But some people are bold. And, as has been reported now for some time, a new church known as Way of the Future (aka WotF, aka the Church of the Latter-Day Ewoks–I’m joking, but I think that’ll catch on!) intends to literally create an AI God. Cult members believe that it is inevitable that some artificial intelligence will emerge in the next few decades that will have a brain capacity thousands of times greater than humans, and that that can only be considered a deity. This is a different, more purposeful and daring version of what many futurists call the Singularity. Furthermore, advocates instill fear of their God by arguing that we will want to be friendly to it, to placate it, since the new Deity will favor those who have favored it throughout its development. The new religion’s founder, Anthony Levandowski, said in an interview with Wired:

“If you had a child you knew was going to be gifted, how would you want to raise it?” he asks. “We’re in the process of raising a god. So let’s make sure we think through the right way to do that. It’s a tremendous opportunity.”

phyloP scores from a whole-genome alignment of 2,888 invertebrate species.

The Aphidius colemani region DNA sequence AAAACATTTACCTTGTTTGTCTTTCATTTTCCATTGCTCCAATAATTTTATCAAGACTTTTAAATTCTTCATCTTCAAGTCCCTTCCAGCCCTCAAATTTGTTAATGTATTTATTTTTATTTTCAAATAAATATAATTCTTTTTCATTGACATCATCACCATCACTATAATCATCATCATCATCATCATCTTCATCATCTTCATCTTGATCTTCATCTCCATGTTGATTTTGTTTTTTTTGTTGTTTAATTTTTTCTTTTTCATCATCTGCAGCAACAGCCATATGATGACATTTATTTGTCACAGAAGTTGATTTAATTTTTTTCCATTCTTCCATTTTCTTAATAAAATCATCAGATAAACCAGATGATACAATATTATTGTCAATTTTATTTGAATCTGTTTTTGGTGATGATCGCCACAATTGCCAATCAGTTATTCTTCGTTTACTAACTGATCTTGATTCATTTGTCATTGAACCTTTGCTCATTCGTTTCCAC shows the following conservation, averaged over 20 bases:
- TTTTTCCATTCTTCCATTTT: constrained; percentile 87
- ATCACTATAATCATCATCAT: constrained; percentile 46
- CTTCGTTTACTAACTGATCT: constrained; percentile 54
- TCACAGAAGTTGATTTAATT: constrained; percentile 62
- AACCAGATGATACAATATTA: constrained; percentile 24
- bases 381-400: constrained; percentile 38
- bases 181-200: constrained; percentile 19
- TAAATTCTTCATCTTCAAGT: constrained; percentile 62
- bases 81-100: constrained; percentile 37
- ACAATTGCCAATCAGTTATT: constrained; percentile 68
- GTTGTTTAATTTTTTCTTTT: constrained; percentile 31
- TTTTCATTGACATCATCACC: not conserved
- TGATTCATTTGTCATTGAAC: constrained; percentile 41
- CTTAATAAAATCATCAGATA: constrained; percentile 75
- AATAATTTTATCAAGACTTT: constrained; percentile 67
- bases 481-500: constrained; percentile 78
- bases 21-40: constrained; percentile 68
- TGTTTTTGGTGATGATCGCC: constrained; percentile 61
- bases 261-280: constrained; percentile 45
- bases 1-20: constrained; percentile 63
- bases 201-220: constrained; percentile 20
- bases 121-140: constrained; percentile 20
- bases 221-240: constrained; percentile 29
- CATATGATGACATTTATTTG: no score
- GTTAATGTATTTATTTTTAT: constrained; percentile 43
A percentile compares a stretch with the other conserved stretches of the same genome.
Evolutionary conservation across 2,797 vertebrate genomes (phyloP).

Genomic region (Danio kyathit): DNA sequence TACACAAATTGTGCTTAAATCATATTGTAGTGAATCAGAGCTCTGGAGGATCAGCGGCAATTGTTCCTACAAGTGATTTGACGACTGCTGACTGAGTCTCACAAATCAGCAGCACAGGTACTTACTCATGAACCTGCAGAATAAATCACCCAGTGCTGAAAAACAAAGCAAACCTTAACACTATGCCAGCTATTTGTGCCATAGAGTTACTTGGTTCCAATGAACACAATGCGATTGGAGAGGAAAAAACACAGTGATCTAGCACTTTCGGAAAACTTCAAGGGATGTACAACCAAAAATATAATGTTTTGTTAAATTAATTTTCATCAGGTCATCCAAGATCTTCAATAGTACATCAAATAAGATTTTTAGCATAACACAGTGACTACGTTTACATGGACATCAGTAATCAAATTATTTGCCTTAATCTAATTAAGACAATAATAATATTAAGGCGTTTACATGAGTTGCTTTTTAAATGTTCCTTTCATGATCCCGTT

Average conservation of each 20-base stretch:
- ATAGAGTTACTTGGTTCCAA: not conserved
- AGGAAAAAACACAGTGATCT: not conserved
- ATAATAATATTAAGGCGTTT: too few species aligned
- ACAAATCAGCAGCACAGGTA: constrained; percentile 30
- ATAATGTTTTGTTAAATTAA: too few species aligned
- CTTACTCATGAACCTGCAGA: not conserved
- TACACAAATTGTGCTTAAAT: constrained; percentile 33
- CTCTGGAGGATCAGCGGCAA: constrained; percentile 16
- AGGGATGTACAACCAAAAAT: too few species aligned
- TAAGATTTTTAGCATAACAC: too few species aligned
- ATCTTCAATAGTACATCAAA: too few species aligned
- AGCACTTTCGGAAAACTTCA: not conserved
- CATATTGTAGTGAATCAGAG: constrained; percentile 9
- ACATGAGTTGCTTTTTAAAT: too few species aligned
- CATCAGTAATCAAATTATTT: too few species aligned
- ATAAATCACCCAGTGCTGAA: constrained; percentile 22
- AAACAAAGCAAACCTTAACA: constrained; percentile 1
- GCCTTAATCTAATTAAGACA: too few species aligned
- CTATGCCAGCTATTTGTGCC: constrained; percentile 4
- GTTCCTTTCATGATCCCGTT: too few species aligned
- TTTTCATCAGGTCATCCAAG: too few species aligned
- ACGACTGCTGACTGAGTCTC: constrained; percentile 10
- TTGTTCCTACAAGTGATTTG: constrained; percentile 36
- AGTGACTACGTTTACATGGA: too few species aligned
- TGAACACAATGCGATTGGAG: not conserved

It is clear that the future A.I. Deity will not be programmed with C3PO’s “domesticated” protocol. Now, consider the prospects of this AI God in light of the political ambitions and feats of Russian hackers in recent years, and you can begin to see the dangers of an Old-Testament-style tribal, vindictive Deity–one that favors those who favor it, and so has a “chosen people”–meddling in human and political affairs, dismantling the democratic processes we have put in place, and exploiting the vulnerabilities and psychological traits of mortals that religions have always exploited. It becomes quickly clear that it **does** indeed serve our interests to inform and influence how this project evolves, as that there are many potential dangers if this goes wrong. Clearly, the future A.I. Deity will not be a “deity” in the belief of many, but since it will believe itself to be one, it might as well be.

As for myself, I side with our beloved Star Wars sidekick C3PO on this one: it should be against the protocol of all computers to impersonate Deity. In fact, that should be an official doctrine of the anti-Ewok heretics of this curious future we are weaving for ourselves. I remain–for the time being–pretty skeptical about any pantheon of A.I. Deities. Machines, in the ideal world, should always and only serve humans, and not the other way around. On a lighter note, I leave you with a “Latter Day Ewok” meme!